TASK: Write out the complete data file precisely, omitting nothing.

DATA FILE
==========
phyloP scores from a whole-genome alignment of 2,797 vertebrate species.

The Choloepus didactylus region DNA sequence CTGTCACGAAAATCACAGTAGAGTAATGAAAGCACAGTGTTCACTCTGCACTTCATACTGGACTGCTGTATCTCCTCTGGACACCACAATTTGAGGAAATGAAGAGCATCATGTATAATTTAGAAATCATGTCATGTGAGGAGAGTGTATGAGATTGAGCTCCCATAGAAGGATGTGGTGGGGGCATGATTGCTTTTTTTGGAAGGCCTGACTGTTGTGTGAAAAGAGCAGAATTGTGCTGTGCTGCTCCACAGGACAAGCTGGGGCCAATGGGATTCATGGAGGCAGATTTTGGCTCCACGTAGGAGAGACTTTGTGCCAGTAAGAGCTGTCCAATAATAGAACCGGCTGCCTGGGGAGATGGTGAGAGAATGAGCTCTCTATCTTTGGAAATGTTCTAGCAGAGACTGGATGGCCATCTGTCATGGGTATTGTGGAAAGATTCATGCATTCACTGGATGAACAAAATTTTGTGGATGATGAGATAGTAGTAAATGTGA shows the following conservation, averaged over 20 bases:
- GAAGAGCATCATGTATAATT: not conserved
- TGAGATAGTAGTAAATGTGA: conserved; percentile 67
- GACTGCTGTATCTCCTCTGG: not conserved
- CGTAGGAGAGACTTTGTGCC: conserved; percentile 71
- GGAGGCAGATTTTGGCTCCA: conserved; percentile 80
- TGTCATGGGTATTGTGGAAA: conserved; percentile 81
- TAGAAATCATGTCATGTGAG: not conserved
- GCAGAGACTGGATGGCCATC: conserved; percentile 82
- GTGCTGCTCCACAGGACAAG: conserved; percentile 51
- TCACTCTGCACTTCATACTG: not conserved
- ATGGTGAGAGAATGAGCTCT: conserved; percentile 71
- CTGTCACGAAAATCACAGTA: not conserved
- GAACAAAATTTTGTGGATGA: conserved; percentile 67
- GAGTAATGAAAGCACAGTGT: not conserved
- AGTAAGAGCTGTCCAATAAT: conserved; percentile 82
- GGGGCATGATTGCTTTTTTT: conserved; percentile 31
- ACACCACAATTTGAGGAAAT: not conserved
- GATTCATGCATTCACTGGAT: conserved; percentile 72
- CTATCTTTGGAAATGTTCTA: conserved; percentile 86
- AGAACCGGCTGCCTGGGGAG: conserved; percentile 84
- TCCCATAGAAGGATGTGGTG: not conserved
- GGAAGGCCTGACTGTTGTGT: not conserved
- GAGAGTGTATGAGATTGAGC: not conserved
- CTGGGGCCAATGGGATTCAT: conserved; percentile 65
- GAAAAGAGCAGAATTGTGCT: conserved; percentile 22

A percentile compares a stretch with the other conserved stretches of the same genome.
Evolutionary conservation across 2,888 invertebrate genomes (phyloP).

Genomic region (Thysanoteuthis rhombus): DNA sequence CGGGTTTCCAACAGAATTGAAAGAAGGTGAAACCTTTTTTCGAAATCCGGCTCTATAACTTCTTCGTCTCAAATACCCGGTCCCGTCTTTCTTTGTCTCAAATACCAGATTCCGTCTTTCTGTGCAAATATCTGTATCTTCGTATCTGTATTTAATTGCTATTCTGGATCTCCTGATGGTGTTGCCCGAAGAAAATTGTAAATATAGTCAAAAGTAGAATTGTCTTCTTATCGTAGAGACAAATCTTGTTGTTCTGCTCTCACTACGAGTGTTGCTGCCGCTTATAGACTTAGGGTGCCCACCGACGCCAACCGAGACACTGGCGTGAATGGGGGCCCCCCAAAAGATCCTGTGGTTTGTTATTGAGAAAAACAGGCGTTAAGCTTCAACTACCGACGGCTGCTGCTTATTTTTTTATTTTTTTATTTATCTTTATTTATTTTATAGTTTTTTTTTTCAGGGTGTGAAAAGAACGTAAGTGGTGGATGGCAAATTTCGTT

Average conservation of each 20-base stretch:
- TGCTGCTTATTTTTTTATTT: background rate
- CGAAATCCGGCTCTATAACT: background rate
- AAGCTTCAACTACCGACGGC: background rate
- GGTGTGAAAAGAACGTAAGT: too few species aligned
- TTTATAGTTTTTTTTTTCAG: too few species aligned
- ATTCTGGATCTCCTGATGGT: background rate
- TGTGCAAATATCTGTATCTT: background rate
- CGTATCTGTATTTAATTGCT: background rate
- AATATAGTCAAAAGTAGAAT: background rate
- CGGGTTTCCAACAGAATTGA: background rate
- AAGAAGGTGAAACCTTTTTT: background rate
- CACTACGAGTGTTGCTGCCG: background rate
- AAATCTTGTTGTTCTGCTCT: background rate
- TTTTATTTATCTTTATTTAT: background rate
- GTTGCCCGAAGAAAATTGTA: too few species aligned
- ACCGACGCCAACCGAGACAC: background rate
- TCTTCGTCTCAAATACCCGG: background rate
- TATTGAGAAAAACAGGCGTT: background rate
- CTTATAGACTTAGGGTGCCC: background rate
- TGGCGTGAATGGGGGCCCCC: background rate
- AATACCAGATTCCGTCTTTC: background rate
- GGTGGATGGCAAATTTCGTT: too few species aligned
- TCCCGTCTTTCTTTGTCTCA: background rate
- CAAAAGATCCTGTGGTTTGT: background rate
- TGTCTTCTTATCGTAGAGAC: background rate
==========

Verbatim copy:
phyloP scores from a whole-genome alignment of 2,797 vertebrate species.

The Choloepus didactylus region DNA sequence CTGTCACGAAAATCACAGTAGAGTAATGAAAGCACAGTGTTCACTCTGCACTTCATACTGGACTGCTGTATCTCCTCTGGACACCACAATTTGAGGAAATGAAGAGCATCATGTATAATTTAGAAATCATGTCATGTGAGGAGAGTGTATGAGATTGAGCTCCCATAGAAGGATGTGGTGGGGGCATGATTGCTTTTTTTGGAAGGCCTGACTGTTGTGTGAAAAGAGCAGAATTGTGCTGTGCTGCTCCACAGGACAAGCTGGGGCCAATGGGATTCATGGAGGCAGATTTTGGCTCCACGTAGGAGAGACTTTGTGCCAGTAAGAGCTGTCCAATAATAGAACCGGCTGCCTGGGGAGATGGTGAGAGAATGAGCTCTCTATCTTTGGAAATGTTCTAGCAGAGACTGGATGGCCATCTGTCATGGGTATTGTGGAAAGATTCATGCATTCACTGGATGAACAAAATTTTGTGGATGATGAGATAGTAGTAAATGTGA shows the following conservation, averaged over 20 bases:
- GAAGAGCATCATGTATAATT: not conserved
- TGAGATAGTAGTAAATGTGA: conserved; percentile 67
- GACTGCTGTATCTCCTCTGG: not conserved
- CGTAGGAGAGACTTTGTGCC: conserved; percentile 71
- GGAGGCAGATTTTGGCTCCA: conserved; percentile 80
- TGTCATGGGTATTGTGGAAA: conserved; percentile 81
- TAGAAATCATGTCATGTGAG: not conserved
- GCAGAGACTGGATGGCCATC: conserved; percentile 82
- GTGCTGCTCCACAGGACAAG: conserved; percentile 51
- TCACTCTGCACTTCATACTG: not conserved
- ATGGTGAGAGAATGAGCTCT: conserved; percentile 71
- CTGTCACGAAAATCACAGTA: not conserved
- GAACAAAATTTTGTGGATGA: conserved; percentile 67
- GAGTAATGAAAGCACAGTGT: not conserved
- AGTAAGAGCTGTCCAATAAT: conserved; percentile 82
- GGGGCATGATTGCTTTTTTT: conserved; percentile 31
- ACACCACAATTTGAGGAAAT: not conserved
- GATTCATGCATTCACTGGAT: conserved; percentile 72
- CTATCTTTGGAAATGTTCTA: conserved; percentile 86
- AGAACCGGCTGCCTGGGGAG: conserved; percentile 84
- TCCCATAGAAGGATGTGGTG: not conserved
- GGAAGGCCTGACTGTTGTGT: not conserved
- GAGAGTGTATGAGATTGAGC: not conserved
- CTGGGGCCAATGGGATTCAT: conserved; percentile 65
- GAAAAGAGCAGAATTGTGCT: conserved; percentile 22

A percentile compares a stretch with the other conserved stretches of the same genome.
Evolutionary conservation across 2,888 invertebrate genomes (phyloP).

Genomic region (Thysanoteuthis rhombus): DNA sequence CGGGTTTCCAACAGAATTGAAAGAAGGTGAAACCTTTTTTCGAAATCCGGCTCTATAACTTCTTCGTCTCAAATACCCGGTCCCGTCTTTCTTTGTCTCAAATACCAGATTCCGTCTTTCTGTGCAAATATCTGTATCTTCGTATCTGTATTTAATTGCTATTCTGGATCTCCTGATGGTGTTGCCCGAAGAAAATTGTAAATATAGTCAAAAGTAGAATTGTCTTCTTATCGTAGAGACAAATCTTGTTGTTCTGCTCTCACTACGAGTGTTGCTGCCGCTTATAGACTTAGGGTGCCCACCGACGCCAACCGAGACACTGGCGTGAATGGGGGCCCCCCAAAAGATCCTGTGGTTTGTTATTGAGAAAAACAGGCGTTAAGCTTCAACTACCGACGGCTGCTGCTTATTTTTTTATTTTTTTATTTATCTTTATTTATTTTATAGTTTTTTTTTTCAGGGTGTGAAAAGAACGTAAGTGGTGGATGGCAAATTTCGTT

Average conservation of each 20-base stretch:
- TGCTGCTTATTTTTTTATTT: background rate
- CGAAATCCGGCTCTATAACT: background rate
- AAGCTTCAACTACCGACGGC: background rate
- GGTGTGAAAAGAACGTAAGT: too few species aligned
- TTTATAGTTTTTTTTTTCAG: too few species aligned
- ATTCTGGATCTCCTGATGGT: background rate
- TGTGCAAATATCTGTATCTT: background rate
- CGTATCTGTATTTAATTGCT: background rate
- AATATAGTCAAAAGTAGAAT: background rate
- CGGGTTTCCAACAGAATTGA: background rate
- AAGAAGGTGAAACCTTTTTT: background rate
- CACTACGAGTGTTGCTGCCG: background rate
- AAATCTTGTTGTTCTGCTCT: background rate
- TTTTATTTATCTTTATTTAT: background rate
- GTTGCCCGAAGAAAATTGTA: too few species aligned
- ACCGACGCCAACCGAGACAC: background rate
- TCTTCGTCTCAAATACCCGG: background rate
- TATTGAGAAAAACAGGCGTT: background rate
- CTTATAGACTTAGGGTGCCC: background rate
- TGGCGTGAATGGGGGCCCCC: background rate
- AATACCAGATTCCGTCTTTC: background rate
- GGTGGATGGCAAATTTCGTT: too few species aligned
- TCCCGTCTTTCTTTGTCTCA: background rate
- CAAAAGATCCTGTGGTTTGT: background rate
- TGTCTTCTTATCGTAGAGAC: background rate